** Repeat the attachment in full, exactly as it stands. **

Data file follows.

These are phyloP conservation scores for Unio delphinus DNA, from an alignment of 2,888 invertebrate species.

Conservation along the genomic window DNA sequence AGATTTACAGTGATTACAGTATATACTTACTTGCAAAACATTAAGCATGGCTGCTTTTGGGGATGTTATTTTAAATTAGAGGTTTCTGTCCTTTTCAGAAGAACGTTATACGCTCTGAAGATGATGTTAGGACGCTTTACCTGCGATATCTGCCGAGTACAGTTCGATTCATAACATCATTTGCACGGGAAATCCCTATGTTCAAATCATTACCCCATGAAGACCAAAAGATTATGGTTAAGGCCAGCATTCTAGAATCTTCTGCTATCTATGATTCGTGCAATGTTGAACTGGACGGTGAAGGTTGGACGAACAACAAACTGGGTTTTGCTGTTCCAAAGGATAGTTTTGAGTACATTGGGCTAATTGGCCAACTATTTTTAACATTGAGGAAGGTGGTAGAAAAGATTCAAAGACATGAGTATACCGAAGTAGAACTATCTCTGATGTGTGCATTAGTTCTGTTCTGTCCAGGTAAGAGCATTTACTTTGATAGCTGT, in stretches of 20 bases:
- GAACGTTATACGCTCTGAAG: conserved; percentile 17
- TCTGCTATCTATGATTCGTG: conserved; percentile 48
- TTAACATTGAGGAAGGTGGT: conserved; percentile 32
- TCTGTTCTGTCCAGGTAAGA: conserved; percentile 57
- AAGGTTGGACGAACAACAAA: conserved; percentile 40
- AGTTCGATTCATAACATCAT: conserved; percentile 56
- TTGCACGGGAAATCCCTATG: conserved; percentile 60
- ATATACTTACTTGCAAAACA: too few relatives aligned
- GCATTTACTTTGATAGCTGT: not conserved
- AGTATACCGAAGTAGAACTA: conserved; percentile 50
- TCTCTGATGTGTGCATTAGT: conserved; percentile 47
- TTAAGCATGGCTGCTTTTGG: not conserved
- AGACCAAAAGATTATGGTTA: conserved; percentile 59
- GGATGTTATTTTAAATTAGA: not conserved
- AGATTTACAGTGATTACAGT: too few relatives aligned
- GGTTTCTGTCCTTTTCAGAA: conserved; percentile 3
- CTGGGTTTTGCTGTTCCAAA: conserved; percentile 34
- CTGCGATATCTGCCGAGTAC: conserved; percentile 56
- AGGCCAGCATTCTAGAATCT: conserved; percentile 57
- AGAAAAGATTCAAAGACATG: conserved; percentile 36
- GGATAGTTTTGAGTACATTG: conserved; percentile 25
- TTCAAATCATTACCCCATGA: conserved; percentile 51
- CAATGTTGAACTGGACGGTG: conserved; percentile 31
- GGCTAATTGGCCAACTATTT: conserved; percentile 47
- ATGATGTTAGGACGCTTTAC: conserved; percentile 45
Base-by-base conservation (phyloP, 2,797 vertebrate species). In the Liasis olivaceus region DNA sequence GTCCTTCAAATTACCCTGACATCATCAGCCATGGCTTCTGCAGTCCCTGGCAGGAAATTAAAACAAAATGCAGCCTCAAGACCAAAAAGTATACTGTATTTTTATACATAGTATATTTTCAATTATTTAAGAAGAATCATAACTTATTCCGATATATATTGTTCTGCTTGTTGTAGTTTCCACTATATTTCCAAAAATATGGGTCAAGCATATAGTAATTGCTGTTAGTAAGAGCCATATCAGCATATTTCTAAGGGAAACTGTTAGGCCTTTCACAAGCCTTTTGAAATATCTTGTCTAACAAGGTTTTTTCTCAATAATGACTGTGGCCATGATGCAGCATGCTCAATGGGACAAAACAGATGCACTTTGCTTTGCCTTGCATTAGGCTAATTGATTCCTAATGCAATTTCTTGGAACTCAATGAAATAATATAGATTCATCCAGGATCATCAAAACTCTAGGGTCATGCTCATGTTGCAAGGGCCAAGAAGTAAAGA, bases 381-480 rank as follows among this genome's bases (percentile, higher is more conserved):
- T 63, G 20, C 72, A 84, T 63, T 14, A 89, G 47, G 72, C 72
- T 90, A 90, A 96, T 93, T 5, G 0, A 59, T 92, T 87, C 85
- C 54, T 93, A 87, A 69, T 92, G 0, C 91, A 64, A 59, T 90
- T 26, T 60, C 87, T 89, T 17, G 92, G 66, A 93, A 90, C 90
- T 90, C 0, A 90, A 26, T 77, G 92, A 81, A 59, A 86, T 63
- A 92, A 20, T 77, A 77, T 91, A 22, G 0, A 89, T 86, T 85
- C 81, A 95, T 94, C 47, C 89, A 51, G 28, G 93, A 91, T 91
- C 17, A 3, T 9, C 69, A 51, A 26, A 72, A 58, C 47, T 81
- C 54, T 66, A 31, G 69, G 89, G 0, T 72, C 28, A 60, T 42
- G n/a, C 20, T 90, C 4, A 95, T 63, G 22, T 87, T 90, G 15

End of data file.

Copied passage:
These are phyloP conservation scores for Unio delphinus DNA, from an alignment of 2,888 invertebrate species.

Conservation along the genomic window DNA sequence AGATTTACAGTGATTACAGTATATACTTACTTGCAAAACATTAAGCATGGCTGCTTTTGGGGATGTTATTTTAAATTAGAGGTTTCTGTCCTTTTCAGAAGAACGTTATACGCTCTGAAGATGATGTTAGGACGCTTTACCTGCGATATCTGCCGAGTACAGTTCGATTCATAACATCATTTGCACGGGAAATCCCTATGTTCAAATCATTACCCCATGAAGACCAAAAGATTATGGTTAAGGCCAGCATTCTAGAATCTTCTGCTATCTATGATTCGTGCAATGTTGAACTGGACGGTGAAGGTTGGACGAACAACAAACTGGGTTTTGCTGTTCCAAAGGATAGTTTTGAGTACATTGGGCTAATTGGCCAACTATTTTTAACATTGAGGAAGGTGGTAGAAAAGATTCAAAGACATGAGTATACCGAAGTAGAACTATCTCTGATGTGTGCATTAGTTCTGTTCTGTCCAGGTAAGAGCATTTACTTTGATAGCTGT, in stretches of 20 bases:
- GAACGTTATACGCTCTGAAG: conserved; percentile 17
- TCTGCTATCTATGATTCGTG: conserved; percentile 48
- TTAACATTGAGGAAGGTGGT: conserved; percentile 32
- TCTGTTCTGTCCAGGTAAGA: conserved; percentile 57
- AAGGTTGGACGAACAACAAA: conserved; percentile 40
- AGTTCGATTCATAACATCAT: conserved; percentile 56
- TTGCACGGGAAATCCCTATG: conserved; percentile 60
- ATATACTTACTTGCAAAACA: too few relatives aligned
- GCATTTACTTTGATAGCTGT: not conserved
- AGTATACCGAAGTAGAACTA: conserved; percentile 50
- TCTCTGATGTGTGCATTAGT: conserved; percentile 47
- TTAAGCATGGCTGCTTTTGG: not conserved
- AGACCAAAAGATTATGGTTA: conserved; percentile 59
- GGATGTTATTTTAAATTAGA: not conserved
- AGATTTACAGTGATTACAGT: too few relatives aligned
- GGTTTCTGTCCTTTTCAGAA: conserved; percentile 3
- CTGGGTTTTGCTGTTCCAAA: conserved; percentile 34
- CTGCGATATCTGCCGAGTAC: conserved; percentile 56
- AGGCCAGCATTCTAGAATCT: conserved; percentile 57
- AGAAAAGATTCAAAGACATG: conserved; percentile 36
- GGATAGTTTTGAGTACATTG: conserved; percentile 25
- TTCAAATCATTACCCCATGA: conserved; percentile 51
- CAATGTTGAACTGGACGGTG: conserved; percentile 31
- GGCTAATTGGCCAACTATTT: conserved; percentile 47
- ATGATGTTAGGACGCTTTAC: conserved; percentile 45
Base-by-base conservation (phyloP, 2,797 vertebrate species). In the Liasis olivaceus region DNA sequence GTCCTTCAAATTACCCTGACATCATCAGCCATGGCTTCTGCAGTCCCTGGCAGGAAATTAAAACAAAATGCAGCCTCAAGACCAAAAAGTATACTGTATTTTTATACATAGTATATTTTCAATTATTTAAGAAGAATCATAACTTATTCCGATATATATTGTTCTGCTTGTTGTAGTTTCCACTATATTTCCAAAAATATGGGTCAAGCATATAGTAATTGCTGTTAGTAAGAGCCATATCAGCATATTTCTAAGGGAAACTGTTAGGCCTTTCACAAGCCTTTTGAAATATCTTGTCTAACAAGGTTTTTTCTCAATAATGACTGTGGCCATGATGCAGCATGCTCAATGGGACAAAACAGATGCACTTTGCTTTGCCTTGCATTAGGCTAATTGATTCCTAATGCAATTTCTTGGAACTCAATGAAATAATATAGATTCATCCAGGATCATCAAAACTCTAGGGTCATGCTCATGTTGCAAGGGCCAAGAAGTAAAGA, bases 381-480 rank as follows among this genome's bases (percentile, higher is more conserved):
- T 63, G 20, C 72, A 84, T 63, T 14, A 89, G 47, G 72, C 72
- T 90, A 90, A 96, T 93, T 5, G 0, A 59, T 92, T 87, C 85
- C 54, T 93, A 87, A 69, T 92, G 0, C 91, A 64, A 59, T 90
- T 26, T 60, C 87, T 89, T 17, G 92, G 66, A 93, A 90, C 90
- T 90, C 0, A 90, A 26, T 77, G 92, A 81, A 59, A 86, T 63
- A 92, A 20, T 77, A 77, T 91, A 22, G 0, A 89, T 86, T 85
- C 81, A 95, T 94, C 47, C 89, A 51, G 28, G 93, A 91, T 91
- C 17, A 3, T 9, C 69, A 51, A 26, A 72, A 58, C 47, T 81
- C 54, T 66, A 31, G 69, G 89, G 0, T 72, C 28, A 60, T 42
- G n/a, C 20, T 90, C 4, A 95, T 63, G 22, T 87, T 90, G 15